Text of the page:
as for me, i started my day with my sitting practice. it's been such a necessary part of my life lately. when times are hard, i find a spiritual practice forces your eyes open a bit - to look beyond the stresses of the moment and to see the beauty and "rightness" that lies beyond - the beautiful nature our world.

but i've sinced moved on to the backyard -- sitting in my bikini in the baby pool as i attempt to do work while also staying cool. and then my neighbor just had to come over and embarass me - brought me a Corona, claiming i couldn't sit in the backyard in the babypool w/o a beer in hand. how could i refuse???

ok. back to work. take care of yourself. love to you and all the ex-P.H. chicas who happen to read this...

imperial sugar land said...

I understandeth the Kaddo Gul (wait, is that your nickname or our friend's in FL?) regarding Korea, conversion, evangelicals, etc. And, I, too, would yell "Koreans" and run out of the room, for the same reason :)

Loved reading about the Khatem, i pray all is well for you, for your friend's daughter, and for dry Afghanistan. May Allah keep you safe and healthy and bless dear Khala for taking care of you.

The post reminded me of khatems at my parents' house. the large "Chandni" rolled out (a VERY large white sheet rolled out to cover the carpet). all of us sitting cross-legged and trying not to laugh at whatever silly non-joke our fellow cousin or sibling had just made. all the while trying not to get caught being anything but somber by the grown ups.

yes, i'm recalling khatems from when I was a kiddie, and yes, i may act that way still, but not confirming it.

we used almonds. and afterwards we ate them, yum. we also used a variety of other bean-type things - whatever was at hand.

and yes, our parents, from whom we were trying to hide our silly kid giggling, were also trying to hide their own giggles from each other and from us kids. which made the kids choke on their attempts to not laugh out loud.

laughter is a way of dealing with stress for old and young, apparently, and apparently, genetically inherited in my family.

The Houston Reader said...

OMG: I also read the Kite Runner recently. I was swept into the story and, at the end, came out in a daze. I don't think I know you, but still, I'm excited that you're in that story, now, because reading about it reminded me how I felt inside that story a few months ago.

homeinkabul said...

Ladies, I really liked Kiterunner also and had the same experience, got so into it that I felt disoriented when I finished the book. And thanks for the compliments, checking the blog and commenting - it makes me feel in the loop also.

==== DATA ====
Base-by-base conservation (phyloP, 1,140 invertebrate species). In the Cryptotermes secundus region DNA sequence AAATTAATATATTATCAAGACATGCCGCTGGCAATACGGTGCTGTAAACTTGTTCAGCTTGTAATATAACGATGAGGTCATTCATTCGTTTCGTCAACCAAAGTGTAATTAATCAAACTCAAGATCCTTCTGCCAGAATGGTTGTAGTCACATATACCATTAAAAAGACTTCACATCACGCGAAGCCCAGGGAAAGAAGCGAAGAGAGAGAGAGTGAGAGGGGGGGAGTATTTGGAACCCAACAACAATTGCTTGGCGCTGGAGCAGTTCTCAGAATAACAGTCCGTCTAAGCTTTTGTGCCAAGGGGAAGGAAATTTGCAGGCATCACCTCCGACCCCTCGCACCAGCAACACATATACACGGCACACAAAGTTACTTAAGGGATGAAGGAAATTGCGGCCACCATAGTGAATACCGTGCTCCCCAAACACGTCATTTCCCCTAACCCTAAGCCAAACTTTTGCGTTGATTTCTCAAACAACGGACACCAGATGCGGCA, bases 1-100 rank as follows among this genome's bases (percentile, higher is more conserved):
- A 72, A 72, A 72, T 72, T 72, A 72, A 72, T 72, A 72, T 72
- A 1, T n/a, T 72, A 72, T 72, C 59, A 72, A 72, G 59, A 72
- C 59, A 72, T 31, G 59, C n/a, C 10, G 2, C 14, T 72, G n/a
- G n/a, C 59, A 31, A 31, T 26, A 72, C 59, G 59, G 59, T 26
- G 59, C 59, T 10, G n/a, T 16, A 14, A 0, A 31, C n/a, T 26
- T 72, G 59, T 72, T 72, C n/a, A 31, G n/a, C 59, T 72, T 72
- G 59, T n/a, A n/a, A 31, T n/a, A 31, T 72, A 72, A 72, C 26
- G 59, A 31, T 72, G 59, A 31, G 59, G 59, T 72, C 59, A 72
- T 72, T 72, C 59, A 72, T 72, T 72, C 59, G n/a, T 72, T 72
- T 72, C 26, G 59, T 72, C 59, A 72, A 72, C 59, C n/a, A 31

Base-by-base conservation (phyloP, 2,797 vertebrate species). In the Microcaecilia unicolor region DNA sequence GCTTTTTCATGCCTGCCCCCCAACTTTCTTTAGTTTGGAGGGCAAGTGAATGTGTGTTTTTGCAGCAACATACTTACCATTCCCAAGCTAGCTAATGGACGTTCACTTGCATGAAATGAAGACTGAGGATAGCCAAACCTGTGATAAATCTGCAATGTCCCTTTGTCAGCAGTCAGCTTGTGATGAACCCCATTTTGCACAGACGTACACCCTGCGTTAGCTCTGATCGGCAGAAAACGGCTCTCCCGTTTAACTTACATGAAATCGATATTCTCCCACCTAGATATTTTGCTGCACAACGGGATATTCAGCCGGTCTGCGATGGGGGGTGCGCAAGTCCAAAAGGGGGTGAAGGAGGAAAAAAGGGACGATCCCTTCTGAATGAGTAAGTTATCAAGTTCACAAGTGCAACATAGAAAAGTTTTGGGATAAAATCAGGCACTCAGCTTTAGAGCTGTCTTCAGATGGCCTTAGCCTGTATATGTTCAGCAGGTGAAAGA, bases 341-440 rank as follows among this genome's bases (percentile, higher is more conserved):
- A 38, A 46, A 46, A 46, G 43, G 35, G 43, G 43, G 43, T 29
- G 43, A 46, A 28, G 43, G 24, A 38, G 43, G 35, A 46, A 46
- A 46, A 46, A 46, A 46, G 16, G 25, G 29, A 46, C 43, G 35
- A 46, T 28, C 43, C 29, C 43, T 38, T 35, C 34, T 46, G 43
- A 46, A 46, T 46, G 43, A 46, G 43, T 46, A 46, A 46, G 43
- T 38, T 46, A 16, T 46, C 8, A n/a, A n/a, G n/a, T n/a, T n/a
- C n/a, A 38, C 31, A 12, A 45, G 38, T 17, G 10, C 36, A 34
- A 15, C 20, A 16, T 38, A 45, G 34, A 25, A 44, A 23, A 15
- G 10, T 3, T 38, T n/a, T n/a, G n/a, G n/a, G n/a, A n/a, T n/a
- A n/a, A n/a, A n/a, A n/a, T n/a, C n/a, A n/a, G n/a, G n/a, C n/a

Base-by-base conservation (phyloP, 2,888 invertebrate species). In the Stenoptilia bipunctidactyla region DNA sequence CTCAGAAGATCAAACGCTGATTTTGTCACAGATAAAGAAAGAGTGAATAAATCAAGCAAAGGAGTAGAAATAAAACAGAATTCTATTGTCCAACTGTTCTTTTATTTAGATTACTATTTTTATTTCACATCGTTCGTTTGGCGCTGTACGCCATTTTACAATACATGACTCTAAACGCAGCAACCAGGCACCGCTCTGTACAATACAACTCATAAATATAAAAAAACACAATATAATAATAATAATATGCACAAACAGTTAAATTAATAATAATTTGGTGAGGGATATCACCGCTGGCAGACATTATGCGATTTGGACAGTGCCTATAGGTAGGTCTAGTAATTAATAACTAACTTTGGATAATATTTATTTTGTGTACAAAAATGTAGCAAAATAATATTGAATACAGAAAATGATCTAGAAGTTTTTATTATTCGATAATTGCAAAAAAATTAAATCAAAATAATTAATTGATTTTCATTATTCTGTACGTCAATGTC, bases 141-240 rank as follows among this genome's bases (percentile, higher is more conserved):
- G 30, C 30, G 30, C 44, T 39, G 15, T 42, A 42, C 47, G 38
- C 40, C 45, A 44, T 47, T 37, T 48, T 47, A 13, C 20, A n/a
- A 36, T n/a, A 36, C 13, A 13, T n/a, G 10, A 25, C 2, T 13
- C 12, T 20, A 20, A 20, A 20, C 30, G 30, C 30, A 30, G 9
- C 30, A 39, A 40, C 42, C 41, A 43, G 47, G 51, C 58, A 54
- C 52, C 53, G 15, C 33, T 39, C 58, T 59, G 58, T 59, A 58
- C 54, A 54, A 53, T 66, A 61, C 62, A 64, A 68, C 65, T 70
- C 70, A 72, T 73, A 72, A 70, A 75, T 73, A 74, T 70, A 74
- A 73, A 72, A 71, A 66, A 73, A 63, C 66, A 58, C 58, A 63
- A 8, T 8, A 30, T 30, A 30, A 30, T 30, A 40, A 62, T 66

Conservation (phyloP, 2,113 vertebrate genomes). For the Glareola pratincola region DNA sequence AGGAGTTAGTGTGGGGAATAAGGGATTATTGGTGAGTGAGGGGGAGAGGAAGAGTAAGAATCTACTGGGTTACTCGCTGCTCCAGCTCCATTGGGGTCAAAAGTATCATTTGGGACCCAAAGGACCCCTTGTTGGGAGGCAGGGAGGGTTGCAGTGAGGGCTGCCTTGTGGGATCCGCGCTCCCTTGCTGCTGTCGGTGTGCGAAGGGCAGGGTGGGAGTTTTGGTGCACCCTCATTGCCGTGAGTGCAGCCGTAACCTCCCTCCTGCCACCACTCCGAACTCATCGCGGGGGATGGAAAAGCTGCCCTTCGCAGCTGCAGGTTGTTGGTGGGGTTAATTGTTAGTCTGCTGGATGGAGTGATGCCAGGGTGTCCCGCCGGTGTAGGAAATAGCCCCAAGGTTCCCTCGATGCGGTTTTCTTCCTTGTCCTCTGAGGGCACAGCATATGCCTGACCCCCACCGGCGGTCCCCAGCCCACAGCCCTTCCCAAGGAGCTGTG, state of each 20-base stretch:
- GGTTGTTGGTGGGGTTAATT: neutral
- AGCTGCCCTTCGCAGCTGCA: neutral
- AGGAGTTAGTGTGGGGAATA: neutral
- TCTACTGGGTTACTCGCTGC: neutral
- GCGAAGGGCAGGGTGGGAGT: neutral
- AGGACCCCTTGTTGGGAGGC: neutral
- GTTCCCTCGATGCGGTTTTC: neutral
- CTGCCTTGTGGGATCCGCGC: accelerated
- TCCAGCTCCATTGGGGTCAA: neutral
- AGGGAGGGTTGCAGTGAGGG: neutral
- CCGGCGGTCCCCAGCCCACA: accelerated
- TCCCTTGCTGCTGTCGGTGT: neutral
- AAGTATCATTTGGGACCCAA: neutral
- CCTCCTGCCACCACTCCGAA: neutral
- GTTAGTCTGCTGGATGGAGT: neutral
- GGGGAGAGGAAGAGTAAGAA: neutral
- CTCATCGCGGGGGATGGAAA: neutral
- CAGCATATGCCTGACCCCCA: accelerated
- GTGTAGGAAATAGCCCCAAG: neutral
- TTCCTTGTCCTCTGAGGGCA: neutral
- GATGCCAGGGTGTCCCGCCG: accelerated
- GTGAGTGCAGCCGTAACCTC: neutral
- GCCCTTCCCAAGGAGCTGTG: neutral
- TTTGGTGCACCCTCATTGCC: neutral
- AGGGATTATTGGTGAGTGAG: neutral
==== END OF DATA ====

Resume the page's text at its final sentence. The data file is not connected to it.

Yes, Kadul gul was my nickname. Our Fl friend is Burfi jan. We didnt have a white tablecloth but used a white sheet with big polka dots that reminded everyone of twister. Which truly made me giggle.

homeinkabul said...

Koreans & Christianity:

Quite interesting, esp. the stuff about lay leadership and S. Korea sending the most missionaries (after the U.S.)

mother-in-law said...

I think your points about the rally are very valid and you should send your comments to them. (This is the email for the Institute of Asian Culture and Development, the group that organzied the rally) Really, who was the genius that came up with this idea???

Baking Hot in Houston said...

oh good, glad to know you ARE Kuddu Gul - I thought the heat was melting me.

Did you know you could bake cookies on the dash of your car? check out:

Mmm, now i'm hungry for some pumpkin and some cookies....

moi said...

Hope you feel better soon. My thoughts are with your friend's daughter and family.

Roohafza Junkie said...

Kadu Gul, so sorry to hear that you aren't feeling well; thankfully you have family who can help you feel better. I sent duas to my friend who is going on umrah...i asked for many things for you, among them was good health :)

Aah, so imperial sugar land is the nickname of our friend who we could not find a nickname for! Wunderbar.

Our family uses the pits of dates in khatems. My grandfather (mother's father) used to save them and on his passing, we used those very ones. Like imperial's family, we also use white sheets and everyone tries to dress up in all white.

So, have you seen any Koreans?

batgirl (gotham city) said...

maybe the koreans will open a korean bar b que restaurant! hallal of course.

and the khatem sounds so interesting...i cant imagine saying soemthign 100,000 times.

imperial sugar land said...

Dear Rooh Afzan Jan,

You know who I am? I checked out your link and left you a message.


yum, Korean BBQ. Let's go to Woomi's for dinner tonight.

Elizabeth said...

Missionaries have been working in Afghanistan for decades (centuries, actually) and there is an underground church there. Not everyone in Afghanistan is Muslim- some just pretend to be. I've met plenty of athiests there... they would never admit this to a Muslim, though, because they fear death and don't think it would make any difference.

I don't really get what the Koreans are trying to accomplish, though, either, since going in that way is hardly going to win them any converts.

K-Oh said...

Perhaps the Koreans seek (sought?) holy martyrdom? That's the only thing that makes much sense to me, not that it does.

Anonymous said...

I loved reading about the khatem. reading that reminds me how joyful and peaceful praying the rosary is for me. Thank you for teaching me and sharing that. What a beautiful world it would be if everyone would just sit down and acknowledge how similar our traditions across all boundaries. Instead of trying to change people, see the beauty and be respectful.
ps. sounds like i need to read kite runner.